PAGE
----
How addictive is alcohol compared to other drugs?

Alcohol is a substance that affects the brain and body the same way that drugs do. It’s a socially accepted and encouraged drug, but a drug nonetheless. Millions of Americans abuse alcohol and drugs every year. With alcohol, it can be difficult to realize that you have a problem. Access to alcohol is easy to come by, and people don’t see frequent drinking as a huge problem. But how addictive is alcohol compared to other drugs?

The answer: Alcohol is one of the most addictive drugs in existence. Researchers estimate that it is more addictive than any drugs except for cocaine and heroin. Nicotine is the next most addictive drug, followed by meth.

How Drugs Affect the Brain 

Addiction is a medical condition that can alter your behavior and brain chemistry. The exact long-term effects depend largely on the substance that you use. Chemical dependency can cause difficult withdrawal symptoms, some of which might be life-threatening with alcohol. Substance use disorders occur when someone cannot control their use of drugs.

The biggest danger of drugs is that they affect the pleasure part of the brain. They make you feel euphoric, giddy, relaxed, or just happy. They affect the reward center, so you feel like something good has happened or you’ve just accomplished something.

When this process repeats itself, that can change the way that you take in information. The drug becomes associated with good feelings, and being off the drug is associated with bad feelings. If you abuse drugs for long enough, it will lead to your body becoming dependent on them to function.


Alcohol is an intensely addictive drug, and it is the most commonly used substance in the US by far. There is an entire culture built around the alcohol industry. Studies indicate that one in twelve adult Americans have problems with alcohol abuse.

There are a variety of things that make alcohol easier to access than other drugs, some of which include:

  • It is legal to purchase as long as you’re of age.
  • It can be found at liquor stores, grocery stores, and bars.
  • A large part of socialization and partying involves alcohol.
  • There are large alcohol companies that spend billions on advertising their products.

Alcohol influences the dopamine levels in the brain, which gives you a mood boost. At the same time, it depresses the central nervous system. It slows the activity in the brain. Your heart rate and blood pressure both lower. You feel sedated and have trouble with cognition.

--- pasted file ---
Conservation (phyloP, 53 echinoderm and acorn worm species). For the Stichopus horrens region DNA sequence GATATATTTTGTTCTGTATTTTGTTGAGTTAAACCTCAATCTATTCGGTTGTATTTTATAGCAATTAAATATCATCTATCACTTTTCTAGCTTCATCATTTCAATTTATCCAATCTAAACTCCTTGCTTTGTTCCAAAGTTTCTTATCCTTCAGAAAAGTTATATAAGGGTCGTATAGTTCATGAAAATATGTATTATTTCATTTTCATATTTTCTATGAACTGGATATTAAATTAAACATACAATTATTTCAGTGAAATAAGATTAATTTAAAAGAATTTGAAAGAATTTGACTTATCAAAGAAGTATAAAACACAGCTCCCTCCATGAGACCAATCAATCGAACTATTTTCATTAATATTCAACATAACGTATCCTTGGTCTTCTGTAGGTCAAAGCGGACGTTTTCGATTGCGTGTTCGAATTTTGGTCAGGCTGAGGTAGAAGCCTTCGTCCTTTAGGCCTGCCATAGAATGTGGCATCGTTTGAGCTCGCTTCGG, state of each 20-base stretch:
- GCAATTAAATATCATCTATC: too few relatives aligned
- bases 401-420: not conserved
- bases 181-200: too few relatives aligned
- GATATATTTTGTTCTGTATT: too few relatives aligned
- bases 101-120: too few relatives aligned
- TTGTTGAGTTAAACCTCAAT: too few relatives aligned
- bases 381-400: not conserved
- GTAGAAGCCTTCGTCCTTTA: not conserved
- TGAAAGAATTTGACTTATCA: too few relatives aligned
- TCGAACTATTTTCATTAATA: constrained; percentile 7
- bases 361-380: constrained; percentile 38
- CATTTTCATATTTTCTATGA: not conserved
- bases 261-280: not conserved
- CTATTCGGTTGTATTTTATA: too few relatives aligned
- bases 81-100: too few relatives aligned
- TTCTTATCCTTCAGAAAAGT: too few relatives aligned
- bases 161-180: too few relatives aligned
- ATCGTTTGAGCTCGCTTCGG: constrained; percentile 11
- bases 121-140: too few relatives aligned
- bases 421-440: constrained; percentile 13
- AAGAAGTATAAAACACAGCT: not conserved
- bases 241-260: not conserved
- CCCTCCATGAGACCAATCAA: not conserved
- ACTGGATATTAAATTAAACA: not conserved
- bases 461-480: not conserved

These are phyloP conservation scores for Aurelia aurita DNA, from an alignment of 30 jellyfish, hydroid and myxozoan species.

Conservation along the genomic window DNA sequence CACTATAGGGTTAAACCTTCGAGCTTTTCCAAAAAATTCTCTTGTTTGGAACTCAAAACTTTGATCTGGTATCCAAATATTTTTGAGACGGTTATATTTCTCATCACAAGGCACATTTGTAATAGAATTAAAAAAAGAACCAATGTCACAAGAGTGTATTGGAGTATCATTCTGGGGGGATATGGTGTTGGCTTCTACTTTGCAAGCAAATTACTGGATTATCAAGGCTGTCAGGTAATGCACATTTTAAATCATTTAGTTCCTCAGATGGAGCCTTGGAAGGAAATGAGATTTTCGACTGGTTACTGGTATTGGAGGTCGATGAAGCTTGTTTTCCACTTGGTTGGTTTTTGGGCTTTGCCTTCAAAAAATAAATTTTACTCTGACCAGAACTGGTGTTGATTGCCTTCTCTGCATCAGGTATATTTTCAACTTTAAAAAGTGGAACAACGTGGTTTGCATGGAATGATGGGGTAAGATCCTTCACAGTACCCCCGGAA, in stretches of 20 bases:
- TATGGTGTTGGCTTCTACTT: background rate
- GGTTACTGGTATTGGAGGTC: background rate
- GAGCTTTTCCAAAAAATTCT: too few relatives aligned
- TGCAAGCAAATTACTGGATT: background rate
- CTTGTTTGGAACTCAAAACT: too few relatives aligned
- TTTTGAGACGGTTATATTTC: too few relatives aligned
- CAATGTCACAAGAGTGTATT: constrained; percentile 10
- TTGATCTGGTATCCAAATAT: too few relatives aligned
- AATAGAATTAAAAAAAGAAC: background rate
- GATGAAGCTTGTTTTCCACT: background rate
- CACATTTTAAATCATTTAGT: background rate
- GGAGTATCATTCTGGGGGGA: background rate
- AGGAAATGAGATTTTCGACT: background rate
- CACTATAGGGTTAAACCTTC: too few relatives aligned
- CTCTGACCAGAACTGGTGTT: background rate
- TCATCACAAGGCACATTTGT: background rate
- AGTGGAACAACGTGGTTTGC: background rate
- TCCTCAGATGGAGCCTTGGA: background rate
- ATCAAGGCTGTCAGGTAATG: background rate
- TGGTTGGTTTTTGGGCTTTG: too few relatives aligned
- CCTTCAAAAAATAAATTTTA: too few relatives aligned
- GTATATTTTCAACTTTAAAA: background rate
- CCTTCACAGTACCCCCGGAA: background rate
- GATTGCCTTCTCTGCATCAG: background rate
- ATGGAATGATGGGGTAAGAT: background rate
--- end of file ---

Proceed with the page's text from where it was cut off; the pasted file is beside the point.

People who use alcohol are more likely to take risks because the substance impairs your judgment and inhibitions.

Alcohol abuse leads to serious chemical dependency problems, especially in heavy drinkers. Withdrawal symptoms can start just a few hours after you have your last drink. They might start out mild, but they can become life-threatening within days.

This happens because the brain attempts to restore equilibrium after having its chemistry altered. In essence, the nerves that were depressed by the alcohol begin working overtime. That can lead to nausea, vomiting, agitation, seizures, and hallucinations.

When people want to avoid alcohol withdrawal symptoms, they might continue drinking alcohol to stave them off. This leads to a vicious cycle in which a person becomes more and more dependent upon alcohol.

Other Drugs 

The only drugs that are more addictive than alcohol are cocaine and heroin.

Cocaine is a stimulant that is created using coca plants. It causes a serious high because it increases your dopamine levels. These neurotransmitters are responsible for feelings of pleasure. Effects come on fast and intense, but they don’t last long.

A person on cocaine will feel more euphoric, alert, and excited. People often binge cocaine and stay up for days at a time. When they feel the first dose start to wear off, they do another. And then when the person finally crashes, they experience all of the exhaustion that they’ve been putting off.

Heroin is an opioid that is similar in many ways to prescription opioid painkillers. Many people begin using heroin after getting hooked on opioid painkillers and then being unable to afford them. The drug helps to reduce pain and make you feel more relaxed. It also leads to greater dopamine levels.

Heroin is an incredibly dangerous drug because of the risk of overdose. Thousands of Americans die every year from heroin overdoses.

To get help with an alcohol or drug detox today, call one of our trained counselors at 302-842-2390.

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